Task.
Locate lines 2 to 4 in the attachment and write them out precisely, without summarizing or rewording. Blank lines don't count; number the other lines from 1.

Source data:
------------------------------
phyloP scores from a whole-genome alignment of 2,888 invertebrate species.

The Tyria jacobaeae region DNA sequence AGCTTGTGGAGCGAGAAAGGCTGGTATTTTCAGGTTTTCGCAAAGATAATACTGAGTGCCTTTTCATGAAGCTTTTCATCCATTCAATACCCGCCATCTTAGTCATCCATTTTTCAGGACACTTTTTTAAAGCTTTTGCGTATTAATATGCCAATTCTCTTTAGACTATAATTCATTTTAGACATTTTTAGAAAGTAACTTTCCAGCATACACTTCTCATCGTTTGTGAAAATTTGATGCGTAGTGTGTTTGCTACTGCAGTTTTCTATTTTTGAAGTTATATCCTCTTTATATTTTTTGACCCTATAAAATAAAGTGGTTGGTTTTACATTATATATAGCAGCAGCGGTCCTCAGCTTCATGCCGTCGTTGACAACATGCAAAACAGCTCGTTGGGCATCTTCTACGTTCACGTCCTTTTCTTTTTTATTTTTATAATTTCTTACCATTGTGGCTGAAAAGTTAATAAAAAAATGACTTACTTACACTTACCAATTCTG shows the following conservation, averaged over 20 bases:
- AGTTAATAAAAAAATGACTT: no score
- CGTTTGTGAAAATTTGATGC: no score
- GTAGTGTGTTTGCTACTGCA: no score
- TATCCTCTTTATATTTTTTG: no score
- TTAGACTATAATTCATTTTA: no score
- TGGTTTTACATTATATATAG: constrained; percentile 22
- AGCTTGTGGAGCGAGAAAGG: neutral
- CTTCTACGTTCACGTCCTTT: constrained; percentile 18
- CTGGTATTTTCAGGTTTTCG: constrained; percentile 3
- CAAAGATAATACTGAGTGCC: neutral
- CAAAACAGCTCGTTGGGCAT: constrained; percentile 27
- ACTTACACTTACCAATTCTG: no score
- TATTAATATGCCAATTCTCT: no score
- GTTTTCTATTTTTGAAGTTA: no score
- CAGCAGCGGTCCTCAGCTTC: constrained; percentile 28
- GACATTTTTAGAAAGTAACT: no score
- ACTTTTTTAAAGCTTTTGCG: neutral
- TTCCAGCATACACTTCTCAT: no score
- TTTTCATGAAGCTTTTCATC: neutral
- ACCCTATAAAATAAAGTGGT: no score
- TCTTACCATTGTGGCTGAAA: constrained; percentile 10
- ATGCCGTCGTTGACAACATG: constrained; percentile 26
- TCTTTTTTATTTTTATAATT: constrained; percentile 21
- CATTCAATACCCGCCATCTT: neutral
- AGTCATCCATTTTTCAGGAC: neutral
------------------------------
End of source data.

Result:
The Tyria jacobaeae region DNA sequence AGCTTGTGGAGCGAGAAAGGCTGGTATTTTCAGGTTTTCGCAAAGATAATACTGAGTGCCTTTTCATGAAGCTTTTCATCCATTCAATACCCGCCATCTTAGTCATCCATTTTTCAGGACACTTTTTTAAAGCTTTTGCGTATTAATATGCCAATTCTCTTTAGACTATAATTCATTTTAGACATTTTTAGAAAGTAACTTTCCAGCATACACTTCTCATCGTTTGTGAAAATTTGATGCGTAGTGTGTTTGCTACTGCAGTTTTCTATTTTTGAAGTTATATCCTCTTTATATTTTTTGACCCTATAAAATAAAGTGGTTGGTTTTACATTATATATAGCAGCAGCGGTCCTCAGCTTCATGCCGTCGTTGACAACATGCAAAACAGCTCGTTGGGCATCTTCTACGTTCACGTCCTTTTCTTTTTTATTTTTATAATTTCTTACCATTGTGGCTGAAAAGTTAATAAAAAAATGACTTACTTACACTTACCAATTCTG shows the following conservation, averaged over 20 bases:
- AGTTAATAAAAAAATGACTT: no score
- CGTTTGTGAAAATTTGATGC: no score